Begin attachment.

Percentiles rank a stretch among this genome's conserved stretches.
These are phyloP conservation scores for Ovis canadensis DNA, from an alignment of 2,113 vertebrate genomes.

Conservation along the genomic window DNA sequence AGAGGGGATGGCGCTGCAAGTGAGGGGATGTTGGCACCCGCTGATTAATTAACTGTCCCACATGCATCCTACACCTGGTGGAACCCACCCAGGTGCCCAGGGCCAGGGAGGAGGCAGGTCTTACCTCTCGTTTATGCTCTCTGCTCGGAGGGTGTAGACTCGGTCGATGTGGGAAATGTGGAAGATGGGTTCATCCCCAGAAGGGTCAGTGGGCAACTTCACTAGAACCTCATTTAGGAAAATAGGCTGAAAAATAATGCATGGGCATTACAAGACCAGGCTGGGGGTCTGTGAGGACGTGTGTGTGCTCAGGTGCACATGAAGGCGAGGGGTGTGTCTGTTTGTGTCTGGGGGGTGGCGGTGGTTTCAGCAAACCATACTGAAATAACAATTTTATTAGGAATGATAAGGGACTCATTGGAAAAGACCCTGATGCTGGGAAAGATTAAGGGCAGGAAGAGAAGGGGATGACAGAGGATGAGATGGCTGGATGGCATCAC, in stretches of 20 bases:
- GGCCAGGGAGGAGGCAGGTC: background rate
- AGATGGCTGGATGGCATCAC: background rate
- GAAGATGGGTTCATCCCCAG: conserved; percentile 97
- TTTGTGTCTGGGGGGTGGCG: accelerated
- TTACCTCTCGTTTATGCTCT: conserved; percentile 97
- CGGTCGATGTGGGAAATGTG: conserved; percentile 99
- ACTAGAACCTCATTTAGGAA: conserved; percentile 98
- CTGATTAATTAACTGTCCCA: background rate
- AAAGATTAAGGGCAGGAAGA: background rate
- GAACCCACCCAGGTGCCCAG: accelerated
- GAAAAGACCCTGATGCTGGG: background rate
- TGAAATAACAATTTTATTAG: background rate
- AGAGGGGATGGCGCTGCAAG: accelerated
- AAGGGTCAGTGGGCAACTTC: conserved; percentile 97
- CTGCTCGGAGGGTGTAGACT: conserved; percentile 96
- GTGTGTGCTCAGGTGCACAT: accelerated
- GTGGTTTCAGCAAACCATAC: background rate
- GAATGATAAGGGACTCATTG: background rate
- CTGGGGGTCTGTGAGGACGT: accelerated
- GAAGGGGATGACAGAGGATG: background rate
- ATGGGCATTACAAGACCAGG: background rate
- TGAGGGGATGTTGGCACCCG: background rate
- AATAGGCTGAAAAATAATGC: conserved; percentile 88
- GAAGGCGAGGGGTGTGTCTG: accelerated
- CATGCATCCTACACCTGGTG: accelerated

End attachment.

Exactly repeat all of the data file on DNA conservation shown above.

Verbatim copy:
Percentiles rank a stretch among this genome's conserved stretches.
These are phyloP conservation scores for Ovis canadensis DNA, from an alignment of 2,113 vertebrate genomes.

Conservation along the genomic window DNA sequence AGAGGGGATGGCGCTGCAAGTGAGGGGATGTTGGCACCCGCTGATTAATTAACTGTCCCACATGCATCCTACACCTGGTGGAACCCACCCAGGTGCCCAGGGCCAGGGAGGAGGCAGGTCTTACCTCTCGTTTATGCTCTCTGCTCGGAGGGTGTAGACTCGGTCGATGTGGGAAATGTGGAAGATGGGTTCATCCCCAGAAGGGTCAGTGGGCAACTTCACTAGAACCTCATTTAGGAAAATAGGCTGAAAAATAATGCATGGGCATTACAAGACCAGGCTGGGGGTCTGTGAGGACGTGTGTGTGCTCAGGTGCACATGAAGGCGAGGGGTGTGTCTGTTTGTGTCTGGGGGGTGGCGGTGGTTTCAGCAAACCATACTGAAATAACAATTTTATTAGGAATGATAAGGGACTCATTGGAAAAGACCCTGATGCTGGGAAAGATTAAGGGCAGGAAGAGAAGGGGATGACAGAGGATGAGATGGCTGGATGGCATCAC, in stretches of 20 bases:
- GGCCAGGGAGGAGGCAGGTC: background rate
- AGATGGCTGGATGGCATCAC: background rate
- GAAGATGGGTTCATCCCCAG: conserved; percentile 97
- TTTGTGTCTGGGGGGTGGCG: accelerated
- TTACCTCTCGTTTATGCTCT: conserved; percentile 97
- CGGTCGATGTGGGAAATGTG: conserved; percentile 99
- ACTAGAACCTCATTTAGGAA: conserved; percentile 98
- CTGATTAATTAACTGTCCCA: background rate
- AAAGATTAAGGGCAGGAAGA: background rate
- GAACCCACCCAGGTGCCCAG: accelerated
- GAAAAGACCCTGATGCTGGG: background rate
- TGAAATAACAATTTTATTAG: background rate
- AGAGGGGATGGCGCTGCAAG: accelerated
- AAGGGTCAGTGGGCAACTTC: conserved; percentile 97
- CTGCTCGGAGGGTGTAGACT: conserved; percentile 96
- GTGTGTGCTCAGGTGCACAT: accelerated
- GTGGTTTCAGCAAACCATAC: background rate
- GAATGATAAGGGACTCATTG: background rate
- CTGGGGGTCTGTGAGGACGT: accelerated
- GAAGGGGATGACAGAGGATG: background rate
- ATGGGCATTACAAGACCAGG: background rate
- TGAGGGGATGTTGGCACCCG: background rate
- AATAGGCTGAAAAATAATGC: conserved; percentile 88
- GAAGGCGAGGGGTGTGTCTG: accelerated
- CATGCATCCTACACCTGGTG: accelerated